Microsoft is planning a global sales reorganization to better focus on selling cloud software, . This comes as no surprise, considering that Microsoft did the same for .
What does this mean? Well, cloud in, software out—at least from the Microsoft business standpoint. However, count on Microsoft soaking you for more operating system and office automation money for years to come. So, that’s still a thing.
What does this mean to you, the non-cloud or software provider? This is a good use case for what the cloud is likely to do to your IT shop in the next two years. As cloud becomes more of a common enterprise platform, a few things will become apparent, including:
- Those who work in the enterprise data center will get pink slips at some point in the next few years. The data centers that are owned and operated by enterprises are quickly becoming cost centers that boards of directors are no longer willing to fund. Either move to the cloud or move to a managed service provider. Enterprises have been exiting the data center business for the past several years, and the cloud will only accelerate that.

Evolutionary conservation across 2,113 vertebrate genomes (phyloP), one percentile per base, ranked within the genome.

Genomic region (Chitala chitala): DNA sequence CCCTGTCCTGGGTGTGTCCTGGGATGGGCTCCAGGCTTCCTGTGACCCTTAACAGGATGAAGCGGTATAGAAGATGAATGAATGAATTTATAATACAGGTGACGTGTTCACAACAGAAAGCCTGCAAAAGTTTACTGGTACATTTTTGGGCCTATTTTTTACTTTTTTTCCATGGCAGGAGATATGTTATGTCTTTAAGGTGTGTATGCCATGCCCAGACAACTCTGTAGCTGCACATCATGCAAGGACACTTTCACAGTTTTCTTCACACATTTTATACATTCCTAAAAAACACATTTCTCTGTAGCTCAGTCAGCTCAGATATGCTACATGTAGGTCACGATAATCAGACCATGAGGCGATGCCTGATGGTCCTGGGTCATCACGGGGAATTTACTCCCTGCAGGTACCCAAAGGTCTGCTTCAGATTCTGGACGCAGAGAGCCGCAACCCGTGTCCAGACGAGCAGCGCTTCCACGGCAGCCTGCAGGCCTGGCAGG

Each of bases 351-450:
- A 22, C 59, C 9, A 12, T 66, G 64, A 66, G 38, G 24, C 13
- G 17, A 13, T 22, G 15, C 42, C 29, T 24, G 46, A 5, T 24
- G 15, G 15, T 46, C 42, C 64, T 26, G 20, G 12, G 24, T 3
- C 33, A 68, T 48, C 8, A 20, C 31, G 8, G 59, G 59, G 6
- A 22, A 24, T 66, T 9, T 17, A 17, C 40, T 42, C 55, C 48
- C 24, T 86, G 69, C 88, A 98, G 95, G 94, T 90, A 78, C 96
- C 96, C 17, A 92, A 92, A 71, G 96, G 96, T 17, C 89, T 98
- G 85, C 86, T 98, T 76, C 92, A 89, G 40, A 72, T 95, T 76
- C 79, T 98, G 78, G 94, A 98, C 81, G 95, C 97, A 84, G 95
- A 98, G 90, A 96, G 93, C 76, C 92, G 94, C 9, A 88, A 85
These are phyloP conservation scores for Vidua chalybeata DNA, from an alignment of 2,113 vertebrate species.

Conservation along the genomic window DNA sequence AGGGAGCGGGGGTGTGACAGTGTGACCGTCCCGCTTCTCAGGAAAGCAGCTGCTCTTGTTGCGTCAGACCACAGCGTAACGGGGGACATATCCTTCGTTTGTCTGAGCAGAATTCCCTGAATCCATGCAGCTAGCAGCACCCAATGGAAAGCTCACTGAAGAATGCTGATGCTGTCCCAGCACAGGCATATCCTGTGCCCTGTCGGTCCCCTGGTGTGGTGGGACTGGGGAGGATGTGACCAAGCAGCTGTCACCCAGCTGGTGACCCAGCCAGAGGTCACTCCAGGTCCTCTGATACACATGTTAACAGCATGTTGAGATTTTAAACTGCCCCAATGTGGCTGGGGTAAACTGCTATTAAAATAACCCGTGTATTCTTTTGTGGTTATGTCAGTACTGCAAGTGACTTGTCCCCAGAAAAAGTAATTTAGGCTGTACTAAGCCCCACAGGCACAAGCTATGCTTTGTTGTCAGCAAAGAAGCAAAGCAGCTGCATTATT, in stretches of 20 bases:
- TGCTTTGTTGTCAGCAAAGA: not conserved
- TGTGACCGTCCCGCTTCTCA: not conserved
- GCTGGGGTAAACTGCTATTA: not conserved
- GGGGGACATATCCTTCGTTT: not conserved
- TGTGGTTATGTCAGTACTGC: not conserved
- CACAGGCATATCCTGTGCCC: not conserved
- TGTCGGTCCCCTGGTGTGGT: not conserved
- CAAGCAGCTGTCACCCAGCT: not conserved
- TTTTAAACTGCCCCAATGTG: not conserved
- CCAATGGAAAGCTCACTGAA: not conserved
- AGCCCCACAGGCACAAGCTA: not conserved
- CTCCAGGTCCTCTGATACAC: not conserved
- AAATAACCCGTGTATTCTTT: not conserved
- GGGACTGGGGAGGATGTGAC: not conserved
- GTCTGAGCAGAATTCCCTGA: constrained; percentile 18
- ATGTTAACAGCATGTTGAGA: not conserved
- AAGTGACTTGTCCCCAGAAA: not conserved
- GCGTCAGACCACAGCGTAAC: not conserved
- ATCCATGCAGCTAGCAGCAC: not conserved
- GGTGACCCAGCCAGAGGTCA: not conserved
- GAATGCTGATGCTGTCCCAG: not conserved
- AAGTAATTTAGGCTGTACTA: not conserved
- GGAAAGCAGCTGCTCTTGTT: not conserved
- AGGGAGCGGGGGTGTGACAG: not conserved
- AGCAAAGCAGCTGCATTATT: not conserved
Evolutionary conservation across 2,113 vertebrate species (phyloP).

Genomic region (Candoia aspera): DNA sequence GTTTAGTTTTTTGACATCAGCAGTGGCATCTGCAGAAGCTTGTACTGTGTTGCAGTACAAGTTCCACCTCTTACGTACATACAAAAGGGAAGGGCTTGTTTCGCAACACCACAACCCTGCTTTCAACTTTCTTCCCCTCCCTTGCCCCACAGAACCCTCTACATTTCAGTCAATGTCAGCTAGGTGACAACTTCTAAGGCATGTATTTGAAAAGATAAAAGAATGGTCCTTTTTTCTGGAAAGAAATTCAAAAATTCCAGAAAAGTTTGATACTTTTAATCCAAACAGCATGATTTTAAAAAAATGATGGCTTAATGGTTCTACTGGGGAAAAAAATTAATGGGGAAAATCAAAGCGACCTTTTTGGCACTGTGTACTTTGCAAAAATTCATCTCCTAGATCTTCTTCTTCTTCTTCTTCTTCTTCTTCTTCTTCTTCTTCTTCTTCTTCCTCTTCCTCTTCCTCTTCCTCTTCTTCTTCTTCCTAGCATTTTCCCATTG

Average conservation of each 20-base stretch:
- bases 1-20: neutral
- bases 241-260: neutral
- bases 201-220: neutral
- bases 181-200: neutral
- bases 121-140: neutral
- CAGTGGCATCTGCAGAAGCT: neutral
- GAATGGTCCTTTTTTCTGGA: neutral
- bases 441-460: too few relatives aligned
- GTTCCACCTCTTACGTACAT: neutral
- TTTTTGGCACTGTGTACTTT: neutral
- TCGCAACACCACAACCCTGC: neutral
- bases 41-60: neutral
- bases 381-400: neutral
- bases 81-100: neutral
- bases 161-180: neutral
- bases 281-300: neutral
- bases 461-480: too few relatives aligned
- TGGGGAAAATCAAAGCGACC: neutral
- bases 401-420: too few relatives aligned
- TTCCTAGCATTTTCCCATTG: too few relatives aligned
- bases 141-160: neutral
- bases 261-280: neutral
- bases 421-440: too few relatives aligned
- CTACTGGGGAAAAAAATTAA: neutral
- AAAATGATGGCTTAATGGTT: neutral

- For that matter, anyone associated with the procurement of hardware and software will get the heave-ho as well. These are typically large layers of middle management who have been VPs of saying “no” for the past 20 years as enterprise lines of business attempted to set up systems for much-needed automation.
- Executives focused on the “traditional” systems will also find themselves out the door. Although some will attempt to reinvent themselves as cloud knowledgeable, most were pushing back hard against the use of cloud just a few years ago. I talk to executives every day who I think must be alien clones based on their quick change of attitude about cloud. Career survival, I guess.
It will be interesting to see how the cloud changes the landscape of IT, including the jobs needed and not needed. Indeed, this will likely be the most dramatic change we’ve experienced in the past 30 years of technology evolving.